Pope Francis has described 12 principles that guide the reform of the Roman Curia in his Christmas address to Vatican officials.
He also talked about resistance to reform, saying that while it was “healthy” to encounter difficulties, some resistance was “malicious”, its “ill intentions” inspired by the Devil.
The Pope explained that his now-famous address to the Roman Curia in 2014, listing its spiritual diseases, was part of the process of reform, which relies on personal conversion.
“Every surgical operation, if it is to be successful, must be preceded by detailed diagnosis and careful analysis, and needs to be accompanied and followed up by precise prescriptions,” he said.
He said resistance in this process was “normal, and indeed healthy”. He distinguished between “open”, “hidden” and “malicious” resistance.
“There can be cases of open resistance, often born of goodwill and sincere dialogue, and cases of hidden resistance, born of fearful or hardened hearts content with the empty rhetoric of a complacent spiritual reform, on the part of those who say they are ready for change, but want everything to remain as it is.
“There are also cases of malicious resistance, which spring up in misguided minds and come to the fore when the devil inspires ill intentions (often cloaked in sheep’s clothing).
“This last kind of resistance hides behind words of self-justification and often accusation; it takes refuge in traditions, appearances, formalities, in the familiar, or else in a desire to make everything personal, failing to distinguish between the act, the actor, and the action.”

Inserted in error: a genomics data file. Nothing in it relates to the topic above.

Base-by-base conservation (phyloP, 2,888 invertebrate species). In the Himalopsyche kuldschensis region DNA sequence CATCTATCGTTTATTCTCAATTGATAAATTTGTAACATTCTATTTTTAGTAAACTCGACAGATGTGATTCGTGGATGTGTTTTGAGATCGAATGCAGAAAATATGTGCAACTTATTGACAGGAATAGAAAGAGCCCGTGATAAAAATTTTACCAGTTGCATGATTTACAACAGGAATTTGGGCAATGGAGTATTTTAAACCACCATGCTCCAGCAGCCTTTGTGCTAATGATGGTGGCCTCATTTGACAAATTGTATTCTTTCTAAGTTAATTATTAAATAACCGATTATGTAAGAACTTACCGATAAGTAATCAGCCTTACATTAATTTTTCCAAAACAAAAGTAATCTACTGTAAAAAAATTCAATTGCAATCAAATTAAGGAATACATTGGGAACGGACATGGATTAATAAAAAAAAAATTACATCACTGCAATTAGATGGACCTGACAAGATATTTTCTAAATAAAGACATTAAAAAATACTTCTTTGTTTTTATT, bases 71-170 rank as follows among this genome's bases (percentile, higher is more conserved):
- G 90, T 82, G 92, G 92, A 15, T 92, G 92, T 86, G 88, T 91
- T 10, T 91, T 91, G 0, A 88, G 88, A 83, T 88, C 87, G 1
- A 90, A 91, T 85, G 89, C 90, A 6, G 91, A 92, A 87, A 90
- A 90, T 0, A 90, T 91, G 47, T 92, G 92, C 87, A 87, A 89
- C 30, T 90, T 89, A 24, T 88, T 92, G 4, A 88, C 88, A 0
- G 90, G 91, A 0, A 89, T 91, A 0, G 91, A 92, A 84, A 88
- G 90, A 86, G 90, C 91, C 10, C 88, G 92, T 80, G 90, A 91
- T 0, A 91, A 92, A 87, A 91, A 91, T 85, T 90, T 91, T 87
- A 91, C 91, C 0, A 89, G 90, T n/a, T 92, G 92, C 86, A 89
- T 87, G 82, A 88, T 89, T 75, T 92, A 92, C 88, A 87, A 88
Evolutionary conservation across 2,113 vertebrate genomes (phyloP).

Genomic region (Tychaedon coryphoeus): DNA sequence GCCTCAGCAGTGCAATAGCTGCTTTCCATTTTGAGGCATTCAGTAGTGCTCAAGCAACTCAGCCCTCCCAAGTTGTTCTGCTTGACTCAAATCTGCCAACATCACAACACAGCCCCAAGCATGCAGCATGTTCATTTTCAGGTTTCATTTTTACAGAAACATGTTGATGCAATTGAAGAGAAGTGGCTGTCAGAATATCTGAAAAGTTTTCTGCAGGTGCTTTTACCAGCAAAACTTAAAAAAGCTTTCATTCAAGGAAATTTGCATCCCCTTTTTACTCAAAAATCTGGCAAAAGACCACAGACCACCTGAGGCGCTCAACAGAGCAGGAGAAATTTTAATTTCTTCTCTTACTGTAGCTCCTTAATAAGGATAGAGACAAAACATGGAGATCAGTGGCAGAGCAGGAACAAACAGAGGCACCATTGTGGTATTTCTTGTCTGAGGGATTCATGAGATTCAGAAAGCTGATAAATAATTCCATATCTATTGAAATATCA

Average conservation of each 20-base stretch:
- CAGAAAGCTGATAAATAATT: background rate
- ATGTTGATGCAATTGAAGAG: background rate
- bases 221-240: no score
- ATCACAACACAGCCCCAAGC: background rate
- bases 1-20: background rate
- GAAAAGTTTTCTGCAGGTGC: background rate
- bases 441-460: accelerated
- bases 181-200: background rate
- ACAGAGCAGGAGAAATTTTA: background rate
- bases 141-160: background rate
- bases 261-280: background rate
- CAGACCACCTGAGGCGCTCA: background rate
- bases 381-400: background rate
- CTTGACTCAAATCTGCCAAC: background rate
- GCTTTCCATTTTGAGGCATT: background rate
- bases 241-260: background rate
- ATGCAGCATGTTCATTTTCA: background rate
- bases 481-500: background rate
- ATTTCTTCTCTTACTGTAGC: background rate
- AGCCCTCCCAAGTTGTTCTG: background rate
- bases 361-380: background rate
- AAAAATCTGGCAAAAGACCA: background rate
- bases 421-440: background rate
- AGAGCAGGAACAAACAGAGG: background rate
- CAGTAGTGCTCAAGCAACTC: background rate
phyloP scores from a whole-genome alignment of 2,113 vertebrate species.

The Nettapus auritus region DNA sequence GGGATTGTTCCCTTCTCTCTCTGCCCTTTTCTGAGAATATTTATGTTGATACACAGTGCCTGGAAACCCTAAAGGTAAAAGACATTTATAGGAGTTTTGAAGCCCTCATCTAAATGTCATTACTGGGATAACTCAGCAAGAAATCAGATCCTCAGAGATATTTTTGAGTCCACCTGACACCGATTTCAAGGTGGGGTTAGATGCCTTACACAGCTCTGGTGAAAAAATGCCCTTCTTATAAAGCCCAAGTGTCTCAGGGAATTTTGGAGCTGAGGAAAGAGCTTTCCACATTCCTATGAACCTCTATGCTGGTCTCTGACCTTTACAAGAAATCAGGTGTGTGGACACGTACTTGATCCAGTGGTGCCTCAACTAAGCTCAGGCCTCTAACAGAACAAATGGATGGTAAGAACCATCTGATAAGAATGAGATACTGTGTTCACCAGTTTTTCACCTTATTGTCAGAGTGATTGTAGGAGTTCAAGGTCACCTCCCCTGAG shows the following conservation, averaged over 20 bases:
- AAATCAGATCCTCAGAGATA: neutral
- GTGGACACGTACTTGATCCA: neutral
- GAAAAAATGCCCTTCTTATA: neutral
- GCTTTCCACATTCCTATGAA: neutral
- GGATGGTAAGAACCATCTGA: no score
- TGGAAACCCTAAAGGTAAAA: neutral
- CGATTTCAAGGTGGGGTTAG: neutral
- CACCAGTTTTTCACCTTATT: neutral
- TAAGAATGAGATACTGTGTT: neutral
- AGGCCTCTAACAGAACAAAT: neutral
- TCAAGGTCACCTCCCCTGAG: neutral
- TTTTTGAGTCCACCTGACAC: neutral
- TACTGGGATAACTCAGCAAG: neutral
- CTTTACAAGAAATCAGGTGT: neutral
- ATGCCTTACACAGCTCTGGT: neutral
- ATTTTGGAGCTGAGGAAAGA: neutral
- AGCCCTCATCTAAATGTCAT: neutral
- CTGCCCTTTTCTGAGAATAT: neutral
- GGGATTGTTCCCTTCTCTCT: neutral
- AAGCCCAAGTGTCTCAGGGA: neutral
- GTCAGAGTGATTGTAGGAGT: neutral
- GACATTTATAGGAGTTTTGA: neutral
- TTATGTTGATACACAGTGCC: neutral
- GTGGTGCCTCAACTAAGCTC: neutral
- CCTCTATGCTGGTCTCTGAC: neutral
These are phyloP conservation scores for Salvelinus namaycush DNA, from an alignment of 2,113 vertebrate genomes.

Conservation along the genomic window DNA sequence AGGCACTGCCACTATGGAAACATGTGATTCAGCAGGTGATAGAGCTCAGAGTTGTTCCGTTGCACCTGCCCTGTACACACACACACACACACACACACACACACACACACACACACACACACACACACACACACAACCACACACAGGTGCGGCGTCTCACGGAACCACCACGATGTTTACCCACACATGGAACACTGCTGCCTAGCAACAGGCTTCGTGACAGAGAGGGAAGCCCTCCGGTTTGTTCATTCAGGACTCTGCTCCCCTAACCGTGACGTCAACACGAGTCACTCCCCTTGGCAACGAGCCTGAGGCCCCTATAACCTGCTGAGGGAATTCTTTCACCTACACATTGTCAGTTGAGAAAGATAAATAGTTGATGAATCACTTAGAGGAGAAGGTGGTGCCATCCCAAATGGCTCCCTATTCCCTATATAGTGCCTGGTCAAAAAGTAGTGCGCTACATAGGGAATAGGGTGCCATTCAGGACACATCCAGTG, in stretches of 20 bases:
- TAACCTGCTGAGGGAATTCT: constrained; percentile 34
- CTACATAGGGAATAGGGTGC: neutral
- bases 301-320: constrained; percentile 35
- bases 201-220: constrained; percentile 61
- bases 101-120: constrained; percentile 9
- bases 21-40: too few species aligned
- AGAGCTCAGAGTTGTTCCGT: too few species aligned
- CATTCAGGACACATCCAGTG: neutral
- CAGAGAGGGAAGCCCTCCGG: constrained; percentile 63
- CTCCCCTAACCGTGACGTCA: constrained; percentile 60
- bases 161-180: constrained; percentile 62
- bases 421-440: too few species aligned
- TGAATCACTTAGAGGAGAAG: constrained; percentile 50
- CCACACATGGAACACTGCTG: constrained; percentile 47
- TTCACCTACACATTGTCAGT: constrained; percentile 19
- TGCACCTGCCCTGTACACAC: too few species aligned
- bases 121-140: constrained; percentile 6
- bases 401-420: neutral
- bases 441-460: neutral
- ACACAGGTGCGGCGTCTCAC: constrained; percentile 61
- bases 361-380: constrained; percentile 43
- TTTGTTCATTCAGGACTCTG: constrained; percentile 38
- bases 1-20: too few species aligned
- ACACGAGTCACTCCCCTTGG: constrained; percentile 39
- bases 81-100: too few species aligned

The “absence of reaction”, the Pope said, was “a sign of death”, and therefore good and “not quite so good” cases of resistance should be listened to and encouraged.
Without individual conversion, the Pope said, “all structural change would prove useless”, while “pastoral concern and a spirituality of service and communion” are “the antidote to all the venoms of vain ambition and illusory rivalry”.
The Pope reportedly gave Curial officials a book, Measures to treat diseases of the soul ( Industriae ad curandos animae morbos), by the Italian Jesuit Fr Claudio Acquaviva, often referred to as the second founder of the Society of Jesus.
The Pope said this was on the recommendation of Cardinal Walter Brandmüller.